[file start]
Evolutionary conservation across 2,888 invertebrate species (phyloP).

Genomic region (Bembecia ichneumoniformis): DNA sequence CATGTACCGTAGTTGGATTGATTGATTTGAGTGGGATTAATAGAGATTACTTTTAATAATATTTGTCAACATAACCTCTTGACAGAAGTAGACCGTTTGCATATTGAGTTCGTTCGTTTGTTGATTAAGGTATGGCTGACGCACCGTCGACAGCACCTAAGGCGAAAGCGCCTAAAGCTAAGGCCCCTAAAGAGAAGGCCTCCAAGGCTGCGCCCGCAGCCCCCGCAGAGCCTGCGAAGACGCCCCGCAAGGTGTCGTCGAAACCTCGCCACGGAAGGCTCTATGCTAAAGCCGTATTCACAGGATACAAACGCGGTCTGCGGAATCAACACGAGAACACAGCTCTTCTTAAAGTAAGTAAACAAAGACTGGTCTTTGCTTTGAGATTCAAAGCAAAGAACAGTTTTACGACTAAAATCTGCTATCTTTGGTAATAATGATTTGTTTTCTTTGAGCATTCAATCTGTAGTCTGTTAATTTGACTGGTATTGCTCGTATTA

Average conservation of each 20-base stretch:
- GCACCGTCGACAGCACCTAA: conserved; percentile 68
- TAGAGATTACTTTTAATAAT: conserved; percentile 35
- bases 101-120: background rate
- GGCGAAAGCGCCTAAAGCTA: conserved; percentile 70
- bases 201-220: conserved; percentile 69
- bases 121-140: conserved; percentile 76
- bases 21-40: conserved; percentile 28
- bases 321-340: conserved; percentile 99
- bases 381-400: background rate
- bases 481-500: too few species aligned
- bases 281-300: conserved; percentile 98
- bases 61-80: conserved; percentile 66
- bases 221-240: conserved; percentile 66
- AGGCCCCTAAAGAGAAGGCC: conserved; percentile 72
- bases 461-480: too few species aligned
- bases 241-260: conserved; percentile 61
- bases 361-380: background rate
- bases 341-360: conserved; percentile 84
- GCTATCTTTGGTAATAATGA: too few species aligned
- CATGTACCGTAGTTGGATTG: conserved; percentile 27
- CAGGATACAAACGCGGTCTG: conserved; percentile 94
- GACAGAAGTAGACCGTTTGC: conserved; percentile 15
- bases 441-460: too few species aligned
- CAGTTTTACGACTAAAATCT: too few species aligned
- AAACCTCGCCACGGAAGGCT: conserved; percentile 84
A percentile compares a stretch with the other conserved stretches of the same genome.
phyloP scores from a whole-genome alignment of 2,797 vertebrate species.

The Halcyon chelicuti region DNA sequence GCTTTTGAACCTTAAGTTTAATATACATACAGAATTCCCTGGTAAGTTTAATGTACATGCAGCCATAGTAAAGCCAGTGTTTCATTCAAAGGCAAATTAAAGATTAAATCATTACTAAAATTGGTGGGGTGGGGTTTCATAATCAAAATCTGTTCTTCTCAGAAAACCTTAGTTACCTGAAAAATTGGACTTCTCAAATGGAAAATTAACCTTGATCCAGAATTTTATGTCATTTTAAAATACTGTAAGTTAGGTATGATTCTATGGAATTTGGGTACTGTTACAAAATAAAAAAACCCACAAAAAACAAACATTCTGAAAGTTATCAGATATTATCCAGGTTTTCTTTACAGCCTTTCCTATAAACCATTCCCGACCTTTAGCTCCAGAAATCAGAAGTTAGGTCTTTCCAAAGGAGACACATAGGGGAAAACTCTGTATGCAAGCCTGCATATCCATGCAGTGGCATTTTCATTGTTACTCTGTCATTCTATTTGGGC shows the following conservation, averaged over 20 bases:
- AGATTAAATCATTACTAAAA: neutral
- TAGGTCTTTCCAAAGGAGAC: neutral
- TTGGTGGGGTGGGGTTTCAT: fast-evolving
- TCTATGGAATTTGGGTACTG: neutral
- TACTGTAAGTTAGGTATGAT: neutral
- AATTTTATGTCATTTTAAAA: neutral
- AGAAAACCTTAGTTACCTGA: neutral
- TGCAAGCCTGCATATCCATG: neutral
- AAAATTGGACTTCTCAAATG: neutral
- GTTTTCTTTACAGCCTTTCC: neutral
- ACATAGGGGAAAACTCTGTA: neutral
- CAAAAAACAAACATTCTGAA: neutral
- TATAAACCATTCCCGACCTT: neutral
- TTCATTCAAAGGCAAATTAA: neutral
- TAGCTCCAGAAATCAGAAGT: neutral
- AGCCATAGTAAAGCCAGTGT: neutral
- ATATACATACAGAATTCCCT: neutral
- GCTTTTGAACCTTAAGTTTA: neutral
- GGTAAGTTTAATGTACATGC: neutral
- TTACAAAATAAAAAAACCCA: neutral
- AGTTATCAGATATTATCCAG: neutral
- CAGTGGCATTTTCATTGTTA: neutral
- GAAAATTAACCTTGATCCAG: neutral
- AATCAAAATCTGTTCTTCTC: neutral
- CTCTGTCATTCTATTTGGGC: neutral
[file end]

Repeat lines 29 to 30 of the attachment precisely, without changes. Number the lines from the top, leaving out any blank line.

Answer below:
A percentile compares a stretch with the other conserved stretches of the same genome.
phyloP scores from a whole-genome alignment of 2,797 vertebrate species.